Wednesday, May 12, 2021

Alleged forgery: Obasanjo’s in-law has case to answer – Court


Rayyan Alhassan
Rayyan Alhassan
Rayyan Alhassan is a 30-year-old graduate of Journalism and Mass Communication at Sikkim Manipal University, Ghana. He is the acting Managing Editor at the Daily Nigerian newspaper, a position he has held for the past 3 years. He can be reached via [email protected], or, or @Rayyan88 on Twitter.
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Justice Mojisola Dada of an Ikeja Special Offences Court, on Tuesday, told John Abebe, brother to late former First Lady, Stella Obasanjo, that he had a case to answer over an alleged forgery of some portions of an oil contract document.

Mr Abebe had made a no-case submission after the Economic and Financial Crimes Commission, EFCC, closed its case against him.

In the submission dated Jan. 19, Abebe said that the anti-graft commission had no case against him.

However, in a ruling on Tuesday, Dada held that evidence by the EFCC established a prima-facie case against Mr Abebe.

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“The no-case submission is hereby dismissed, and the defendant is hereby called upon to open his case,” the judge ruled.

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In the no-case submission, which relied on Section 239(1) of the Administration of Criminal Justice Law, 2011, Abebe’s counsel, Uche Nwokedi (SAN), had urged the court to dismiss the EFCC’s case against him.

He said that evidence relied on by the commission had no grounds in law, and that the testimony of the prosecution witnesses had been discredited under cross-examination.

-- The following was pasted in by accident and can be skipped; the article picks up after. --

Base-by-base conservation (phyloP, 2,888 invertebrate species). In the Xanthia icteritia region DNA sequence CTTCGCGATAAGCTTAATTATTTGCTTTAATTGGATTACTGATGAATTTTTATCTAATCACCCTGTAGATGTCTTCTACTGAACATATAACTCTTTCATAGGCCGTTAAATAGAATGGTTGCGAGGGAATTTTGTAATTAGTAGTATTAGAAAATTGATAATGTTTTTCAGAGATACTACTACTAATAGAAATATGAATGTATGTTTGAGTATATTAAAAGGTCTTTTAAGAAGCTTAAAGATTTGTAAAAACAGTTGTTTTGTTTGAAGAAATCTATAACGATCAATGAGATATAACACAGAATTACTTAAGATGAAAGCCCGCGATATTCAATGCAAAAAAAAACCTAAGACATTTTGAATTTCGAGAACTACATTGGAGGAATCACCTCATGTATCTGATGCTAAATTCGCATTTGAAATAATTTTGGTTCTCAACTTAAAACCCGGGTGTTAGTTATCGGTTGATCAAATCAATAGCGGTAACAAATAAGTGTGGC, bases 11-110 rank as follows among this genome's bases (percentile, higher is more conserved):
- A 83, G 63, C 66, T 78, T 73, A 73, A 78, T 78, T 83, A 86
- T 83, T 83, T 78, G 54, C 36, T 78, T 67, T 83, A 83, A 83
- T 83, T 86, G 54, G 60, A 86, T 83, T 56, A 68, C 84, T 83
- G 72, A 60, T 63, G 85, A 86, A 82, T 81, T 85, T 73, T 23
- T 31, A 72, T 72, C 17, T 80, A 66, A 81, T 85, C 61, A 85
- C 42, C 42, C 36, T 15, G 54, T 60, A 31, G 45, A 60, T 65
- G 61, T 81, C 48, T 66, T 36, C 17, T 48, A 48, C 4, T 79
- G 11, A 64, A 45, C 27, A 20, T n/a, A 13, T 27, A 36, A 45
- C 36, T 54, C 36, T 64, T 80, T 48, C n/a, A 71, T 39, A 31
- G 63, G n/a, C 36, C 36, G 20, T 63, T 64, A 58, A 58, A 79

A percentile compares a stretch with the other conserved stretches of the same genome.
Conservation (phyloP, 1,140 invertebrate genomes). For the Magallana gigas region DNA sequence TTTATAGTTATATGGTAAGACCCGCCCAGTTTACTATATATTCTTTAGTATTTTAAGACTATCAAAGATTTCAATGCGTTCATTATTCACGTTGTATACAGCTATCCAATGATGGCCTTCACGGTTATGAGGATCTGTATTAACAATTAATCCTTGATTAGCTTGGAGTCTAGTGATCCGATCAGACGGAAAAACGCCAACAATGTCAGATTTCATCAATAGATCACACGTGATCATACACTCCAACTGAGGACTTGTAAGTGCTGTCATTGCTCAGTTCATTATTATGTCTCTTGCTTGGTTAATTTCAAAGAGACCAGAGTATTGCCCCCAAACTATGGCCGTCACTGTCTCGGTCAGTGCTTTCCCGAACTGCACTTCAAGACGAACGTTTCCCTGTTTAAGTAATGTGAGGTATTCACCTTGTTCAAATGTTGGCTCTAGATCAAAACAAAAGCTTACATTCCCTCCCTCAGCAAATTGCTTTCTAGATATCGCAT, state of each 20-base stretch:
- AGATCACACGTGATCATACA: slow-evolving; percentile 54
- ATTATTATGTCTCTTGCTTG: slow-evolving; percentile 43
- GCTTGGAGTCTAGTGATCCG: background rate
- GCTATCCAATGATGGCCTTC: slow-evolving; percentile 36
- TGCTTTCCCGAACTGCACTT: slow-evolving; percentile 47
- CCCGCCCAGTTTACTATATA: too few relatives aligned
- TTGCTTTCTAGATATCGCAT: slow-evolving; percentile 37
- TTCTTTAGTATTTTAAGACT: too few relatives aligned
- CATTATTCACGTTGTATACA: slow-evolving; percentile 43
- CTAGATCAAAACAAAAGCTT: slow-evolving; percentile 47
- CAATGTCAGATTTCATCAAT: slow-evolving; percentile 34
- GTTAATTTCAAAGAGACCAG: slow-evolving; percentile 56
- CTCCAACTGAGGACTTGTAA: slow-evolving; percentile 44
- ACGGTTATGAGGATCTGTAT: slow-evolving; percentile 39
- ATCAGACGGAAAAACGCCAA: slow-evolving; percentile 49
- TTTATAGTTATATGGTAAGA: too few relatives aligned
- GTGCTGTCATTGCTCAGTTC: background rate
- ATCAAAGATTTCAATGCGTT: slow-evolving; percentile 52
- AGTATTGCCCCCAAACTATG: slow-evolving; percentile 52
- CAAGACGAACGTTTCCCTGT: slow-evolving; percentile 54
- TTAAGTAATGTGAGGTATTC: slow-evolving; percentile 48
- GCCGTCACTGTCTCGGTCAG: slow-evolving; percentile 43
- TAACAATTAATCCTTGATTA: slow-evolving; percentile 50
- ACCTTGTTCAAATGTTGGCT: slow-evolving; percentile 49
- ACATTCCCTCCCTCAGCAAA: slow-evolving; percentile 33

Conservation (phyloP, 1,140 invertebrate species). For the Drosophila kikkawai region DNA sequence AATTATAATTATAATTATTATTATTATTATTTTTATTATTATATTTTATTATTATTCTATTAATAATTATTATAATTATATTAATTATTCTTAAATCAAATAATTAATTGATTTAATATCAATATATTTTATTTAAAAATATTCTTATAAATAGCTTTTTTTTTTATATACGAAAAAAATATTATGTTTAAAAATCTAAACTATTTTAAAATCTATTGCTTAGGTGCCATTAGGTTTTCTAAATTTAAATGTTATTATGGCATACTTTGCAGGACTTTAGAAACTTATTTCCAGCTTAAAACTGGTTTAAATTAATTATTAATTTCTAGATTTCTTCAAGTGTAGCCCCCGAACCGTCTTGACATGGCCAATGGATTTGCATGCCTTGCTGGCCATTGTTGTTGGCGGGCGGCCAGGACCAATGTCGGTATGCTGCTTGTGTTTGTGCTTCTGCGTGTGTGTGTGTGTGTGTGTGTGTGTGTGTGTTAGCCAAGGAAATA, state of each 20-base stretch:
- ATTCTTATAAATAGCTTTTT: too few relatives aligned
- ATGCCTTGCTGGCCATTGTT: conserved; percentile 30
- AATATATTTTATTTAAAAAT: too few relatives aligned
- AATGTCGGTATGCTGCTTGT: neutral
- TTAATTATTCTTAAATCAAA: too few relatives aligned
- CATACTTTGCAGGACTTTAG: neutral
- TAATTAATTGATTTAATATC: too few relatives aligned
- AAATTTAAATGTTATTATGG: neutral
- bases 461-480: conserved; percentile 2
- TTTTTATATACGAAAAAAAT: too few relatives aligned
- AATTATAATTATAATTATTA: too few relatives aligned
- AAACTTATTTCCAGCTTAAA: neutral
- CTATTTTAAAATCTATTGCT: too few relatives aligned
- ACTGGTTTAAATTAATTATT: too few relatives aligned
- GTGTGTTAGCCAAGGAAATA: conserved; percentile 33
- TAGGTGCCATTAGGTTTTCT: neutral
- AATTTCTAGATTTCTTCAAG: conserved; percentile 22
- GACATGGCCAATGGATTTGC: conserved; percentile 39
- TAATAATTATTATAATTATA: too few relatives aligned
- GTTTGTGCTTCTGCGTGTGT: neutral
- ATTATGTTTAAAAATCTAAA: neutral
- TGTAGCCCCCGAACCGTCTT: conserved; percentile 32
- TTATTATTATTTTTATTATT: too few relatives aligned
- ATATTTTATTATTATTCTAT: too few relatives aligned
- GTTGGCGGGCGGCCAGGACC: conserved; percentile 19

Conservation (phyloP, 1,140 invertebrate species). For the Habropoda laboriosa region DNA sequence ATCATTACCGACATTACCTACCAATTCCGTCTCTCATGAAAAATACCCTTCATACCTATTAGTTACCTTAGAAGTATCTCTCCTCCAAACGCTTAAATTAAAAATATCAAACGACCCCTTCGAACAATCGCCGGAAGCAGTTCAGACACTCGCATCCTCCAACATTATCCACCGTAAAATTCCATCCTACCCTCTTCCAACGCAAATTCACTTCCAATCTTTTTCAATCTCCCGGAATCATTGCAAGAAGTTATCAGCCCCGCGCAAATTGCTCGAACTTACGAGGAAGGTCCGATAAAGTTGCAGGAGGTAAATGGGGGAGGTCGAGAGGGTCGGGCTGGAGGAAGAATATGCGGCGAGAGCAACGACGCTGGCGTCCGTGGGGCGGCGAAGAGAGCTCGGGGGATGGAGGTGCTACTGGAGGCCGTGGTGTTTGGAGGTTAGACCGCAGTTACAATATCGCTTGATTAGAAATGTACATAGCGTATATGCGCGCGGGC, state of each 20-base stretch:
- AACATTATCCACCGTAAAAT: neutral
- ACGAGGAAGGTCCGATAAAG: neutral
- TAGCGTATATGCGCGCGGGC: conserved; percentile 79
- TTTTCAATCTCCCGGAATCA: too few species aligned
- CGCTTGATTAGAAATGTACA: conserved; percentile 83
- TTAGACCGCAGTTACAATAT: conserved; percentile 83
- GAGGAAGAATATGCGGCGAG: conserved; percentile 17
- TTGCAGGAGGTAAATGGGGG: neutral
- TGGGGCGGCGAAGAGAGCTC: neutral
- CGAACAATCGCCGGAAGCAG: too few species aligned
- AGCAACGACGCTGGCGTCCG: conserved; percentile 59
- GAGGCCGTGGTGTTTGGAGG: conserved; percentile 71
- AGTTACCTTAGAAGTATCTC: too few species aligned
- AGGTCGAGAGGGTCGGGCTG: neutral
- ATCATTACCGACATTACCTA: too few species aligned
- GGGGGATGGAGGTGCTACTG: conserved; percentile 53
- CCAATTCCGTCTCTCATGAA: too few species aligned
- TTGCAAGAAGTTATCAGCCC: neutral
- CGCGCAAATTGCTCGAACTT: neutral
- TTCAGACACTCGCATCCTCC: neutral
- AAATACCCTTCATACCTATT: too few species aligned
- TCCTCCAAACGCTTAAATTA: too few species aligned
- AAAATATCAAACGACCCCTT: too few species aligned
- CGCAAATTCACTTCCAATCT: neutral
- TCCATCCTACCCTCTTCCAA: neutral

The defence counsel also said that no original copy of the allegedly forged document was produced in court, arguing that evidence of prosecution witnesses amounted to hearsay.

In his response, Rotimi Oyedepo, the lead counsel to the EFCC, had said that evidence adduced by the prosecution had not been discredited, adding that evidence of prosecution witnesses was not hearsay.

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Mr Oyedepo urged the court to dismiss the no-case submission.

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Mr Abebe had on July 26, 2018 pleaded not guilty to a four-count charge of forgery, fabricating evidence, using fabricated evidence and attempt to pervert the course of justice.

According to the EFCC, the defendant committed the offences on June 22, 2010, in Lagos.

“Abebe knowingly forged BP Exploration Nig. Ltd.’s letter, dated Nov. 30, 1995, to Inducon (Nig.) Ltd.

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“He committed the forgery by inserting in page two of the said letter, the following words: ‘Also note that the ‘Buy-Out Option’ only applies to the pre-production stage of the NPIA. The $4 million buy-out is, thus, irrelevant from production of oil in any of our fields.’

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“He purported same to have been issued by BP Exploration Nig. Ltd.,” Oyedepo said.

The prosecution claimed that the defendant used the allegedly forged letter as evidence in suit No. FHC/L/CS/224/2010 between Abebe, Inducon Nig. Ltd. and Statoil Nig. Ltd., before a Federal High Court.

The evidence was admitted and marked exhibit BB in the suit, according to the EFCC, which added that the defendant, through his actions, attempted to pervert the course of justice, in violation of Sections 120(1), 120(2), 126(2) of the Criminal Code Law of Lagos State, 2003.

The judge adjourned the case until June 11 for defence.


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